Apr 25, 2013 - Issue 514

BlackCommentator.com: Getting To The Roots Of Terror - Understanding How The Boston Marathon Turned Into The Boston Massacre - A View from the Battlefield By Jamala Rogers, BC Editorial Board

This country faces terrorist threats from home and abroad. I suggest that Americans pull themselves from the bowels of reality TV, from the drowning waters of excessive consumerism and other distractions to pay attention to U.S. foreign policies. Civilians in other countries are paying very close attention.
The world knows that the U.S. military invaded Iraq under false pretenses. According to the Costs of War Project, nearly 200,000 Iraqis died and the country’s infrastructure was decimated. The invasion costs U.S. taxpayers about $2 trillion adding to the financial crises we are still drowning in. The costs of taking care of veterans from the Iraq War and rebuilding Iraq will take additional billions over the next several years. From all accounts, the war invigorated Islamic radicals and created fertile ground for new recruits who experienced first hand the death and destruction around them caused by the U.S. military.
The existence of Guantanamo Bay remains a thorny policy. Despite President Obama’s promise to close it, Gitmo remains open, housing 166 men who have never been charged with anything and therefore have never been given a day in court. Many of the detainees have been held at Gitmo for a decade despite a call by the United Nations to shut it down. Amnesty International has documented torture and abuse at the camp which has now been met with a hunger strike by half of the detainees. What do they have to lose?

The world is acutely aware of the deadly havoc that U.S. drones are creating. Just like in the tragedy of Newtown where innocent children were killed and maimed, U.S. drones are doing the same thing in Pakistan, Afghanistan and Yemen. Our sensibilities about these deaths seem to be tempered by the notion that drones are justified in the war on terror. Some experts on terrorism are arguing that the policy is creating more terrorists than the U.S. military can ever kill.
Add to all of the above the U.S. forked-tongue policy that financially and politically supports Israel while at the same time mouthing the right of Palestinians to self-determination. Then there’s rendition. There’s U.S.financing of mercenaries and other rogue forces around the globe whose main goal is to undermine legitimate, democratically elected governments.
Stir in the racial profiling of black, brown and Muslim citizens. CNN has not issued an apology for John King’s report that the FBI was looking for a “dark-skinned man.”
Yes, the peoples of the world are taking notes.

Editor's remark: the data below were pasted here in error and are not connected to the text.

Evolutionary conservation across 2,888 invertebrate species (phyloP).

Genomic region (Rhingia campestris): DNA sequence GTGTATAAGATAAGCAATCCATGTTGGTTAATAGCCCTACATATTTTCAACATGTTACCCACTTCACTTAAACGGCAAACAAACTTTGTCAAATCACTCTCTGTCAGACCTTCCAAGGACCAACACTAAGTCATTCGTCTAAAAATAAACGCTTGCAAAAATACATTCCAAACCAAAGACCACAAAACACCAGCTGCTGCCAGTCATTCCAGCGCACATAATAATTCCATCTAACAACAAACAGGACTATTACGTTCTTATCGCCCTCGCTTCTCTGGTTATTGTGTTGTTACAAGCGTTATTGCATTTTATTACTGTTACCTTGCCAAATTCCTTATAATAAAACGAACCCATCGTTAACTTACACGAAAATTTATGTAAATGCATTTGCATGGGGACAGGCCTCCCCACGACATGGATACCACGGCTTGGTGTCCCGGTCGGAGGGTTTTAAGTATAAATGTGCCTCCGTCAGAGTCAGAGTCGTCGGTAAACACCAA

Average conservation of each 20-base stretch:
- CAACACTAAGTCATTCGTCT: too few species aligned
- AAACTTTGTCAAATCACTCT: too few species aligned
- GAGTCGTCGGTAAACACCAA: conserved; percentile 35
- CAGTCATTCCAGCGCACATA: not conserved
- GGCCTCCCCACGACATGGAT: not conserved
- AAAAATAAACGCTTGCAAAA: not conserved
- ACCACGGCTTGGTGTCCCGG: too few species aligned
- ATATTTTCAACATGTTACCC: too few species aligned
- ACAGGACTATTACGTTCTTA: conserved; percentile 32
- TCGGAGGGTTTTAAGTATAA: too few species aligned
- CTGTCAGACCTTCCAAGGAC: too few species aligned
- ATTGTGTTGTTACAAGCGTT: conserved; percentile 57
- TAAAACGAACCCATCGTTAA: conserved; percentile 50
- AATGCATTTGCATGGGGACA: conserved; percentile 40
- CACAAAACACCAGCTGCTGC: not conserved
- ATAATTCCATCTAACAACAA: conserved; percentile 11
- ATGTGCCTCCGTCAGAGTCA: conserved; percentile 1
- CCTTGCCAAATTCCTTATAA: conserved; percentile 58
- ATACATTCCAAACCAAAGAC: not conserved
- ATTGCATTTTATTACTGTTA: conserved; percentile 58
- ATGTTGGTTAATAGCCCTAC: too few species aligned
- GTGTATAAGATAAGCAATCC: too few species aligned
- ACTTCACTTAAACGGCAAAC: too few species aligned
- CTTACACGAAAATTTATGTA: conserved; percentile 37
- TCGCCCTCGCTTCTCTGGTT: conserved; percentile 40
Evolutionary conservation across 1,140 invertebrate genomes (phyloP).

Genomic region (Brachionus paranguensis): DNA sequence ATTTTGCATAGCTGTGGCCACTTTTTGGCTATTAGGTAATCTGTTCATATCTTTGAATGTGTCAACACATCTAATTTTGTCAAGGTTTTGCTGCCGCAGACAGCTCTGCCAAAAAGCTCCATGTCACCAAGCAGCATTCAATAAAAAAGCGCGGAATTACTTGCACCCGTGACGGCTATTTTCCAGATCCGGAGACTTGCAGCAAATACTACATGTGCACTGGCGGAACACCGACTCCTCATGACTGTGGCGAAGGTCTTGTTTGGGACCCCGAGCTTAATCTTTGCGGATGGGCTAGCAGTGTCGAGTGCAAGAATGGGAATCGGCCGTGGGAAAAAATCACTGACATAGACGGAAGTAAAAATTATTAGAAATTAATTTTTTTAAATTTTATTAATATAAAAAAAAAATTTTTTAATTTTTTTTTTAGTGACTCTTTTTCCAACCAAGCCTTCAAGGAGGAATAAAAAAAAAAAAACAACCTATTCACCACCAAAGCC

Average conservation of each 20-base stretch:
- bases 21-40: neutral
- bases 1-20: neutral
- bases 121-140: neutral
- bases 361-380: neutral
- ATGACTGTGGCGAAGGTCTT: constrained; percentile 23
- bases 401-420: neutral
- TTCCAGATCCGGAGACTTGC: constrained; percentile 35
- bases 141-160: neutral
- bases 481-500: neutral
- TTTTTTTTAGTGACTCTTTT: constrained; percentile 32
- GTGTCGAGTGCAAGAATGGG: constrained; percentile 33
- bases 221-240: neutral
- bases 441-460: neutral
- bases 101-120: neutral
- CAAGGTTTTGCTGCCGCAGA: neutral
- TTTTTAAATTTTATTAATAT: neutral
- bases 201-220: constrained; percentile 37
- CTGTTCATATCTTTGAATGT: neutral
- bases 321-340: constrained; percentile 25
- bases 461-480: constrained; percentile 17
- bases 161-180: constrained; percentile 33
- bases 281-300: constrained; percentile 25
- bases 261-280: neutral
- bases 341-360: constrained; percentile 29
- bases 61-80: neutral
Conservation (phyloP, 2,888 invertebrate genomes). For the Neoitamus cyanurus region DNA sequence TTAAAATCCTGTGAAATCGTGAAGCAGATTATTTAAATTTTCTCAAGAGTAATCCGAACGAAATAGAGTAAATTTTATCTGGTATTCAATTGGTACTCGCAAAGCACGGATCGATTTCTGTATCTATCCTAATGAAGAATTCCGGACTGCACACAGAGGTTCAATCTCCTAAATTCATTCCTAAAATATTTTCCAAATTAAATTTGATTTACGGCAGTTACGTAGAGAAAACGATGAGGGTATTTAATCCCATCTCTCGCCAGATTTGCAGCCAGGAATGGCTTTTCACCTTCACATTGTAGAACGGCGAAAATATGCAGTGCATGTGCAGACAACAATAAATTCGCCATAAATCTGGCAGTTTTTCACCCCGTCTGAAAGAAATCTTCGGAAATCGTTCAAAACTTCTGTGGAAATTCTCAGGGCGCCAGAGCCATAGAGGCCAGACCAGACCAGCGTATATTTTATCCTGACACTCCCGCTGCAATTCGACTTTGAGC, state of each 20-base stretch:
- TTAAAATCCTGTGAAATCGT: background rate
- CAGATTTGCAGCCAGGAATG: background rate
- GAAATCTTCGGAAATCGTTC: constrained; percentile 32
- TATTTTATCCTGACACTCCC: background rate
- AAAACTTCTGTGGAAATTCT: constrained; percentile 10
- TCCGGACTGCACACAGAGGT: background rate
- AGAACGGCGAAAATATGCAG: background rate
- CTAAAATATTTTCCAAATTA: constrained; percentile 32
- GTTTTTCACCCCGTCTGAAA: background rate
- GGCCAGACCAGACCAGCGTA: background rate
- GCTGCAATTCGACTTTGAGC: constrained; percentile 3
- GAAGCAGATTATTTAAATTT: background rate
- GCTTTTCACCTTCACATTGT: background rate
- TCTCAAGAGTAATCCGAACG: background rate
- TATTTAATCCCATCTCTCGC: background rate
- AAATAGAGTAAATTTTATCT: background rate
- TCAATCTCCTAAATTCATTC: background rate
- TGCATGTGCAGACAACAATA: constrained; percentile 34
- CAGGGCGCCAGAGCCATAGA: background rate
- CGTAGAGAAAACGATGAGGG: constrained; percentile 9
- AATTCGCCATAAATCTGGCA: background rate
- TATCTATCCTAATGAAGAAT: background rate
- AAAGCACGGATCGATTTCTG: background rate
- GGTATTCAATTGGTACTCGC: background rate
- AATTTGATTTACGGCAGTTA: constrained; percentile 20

The cumulative impact of these acts of violence continues to take its toll in different ways. We must demand the transparency the Obama Administration promised. We must know what’s being done in our name in other countries where U.S. military and U.S. corporations are destroying the lives, culture and land of sovereign nations. Where those acts are illegal, the American people must rise up to end them; where they are immoral, we must at least have an open and honest discussion about it. I believe both of these would go a long ways in turning off the spigot of violence in the world.
While we mourn the families and loved ones touched by the Boston bombings, it’s high-time that U.S. citizens stop asking rhetorical questions and start asking pointed questions that get us to the root causes of terrorism and other forms of violence. It is equally important that we stand firm on democratic principles regardless of who is the victim and who is the perpetrator.
“How could this happen here?” is a dead end question to the acts of violence that are happening with more frequency and with more intensity. “Why does this happen?” will at least get us to looking at root causes. Then would come the difficult part - doing something about the conditions that nurture and promote violence.

I encourage progressive activists and organizers to come out of the blogosphere and educate their communities about why domestic attacks are likely to persist. We must help our communities grasp the interconnection between violence and injustice. “If you want peace, you must fight for justice” is more than a slogan on a tee shirt being worn by the chickens coming home to roost. It’s a starting point for understanding the human response to enduring inequities and merciless repression.

BlackCommentator.com Editorial Board member and Columnist, Jamala Rogers, is the leader of the Organization for Black Struggle in St. Louis and the Black Radical Congress National Organizer. Additionally, she is an Alston-Bannerman Fellow. She is the author of The Best of the Way I See It – A Chronicle of Struggle. Click here to contact Ms. Rogers.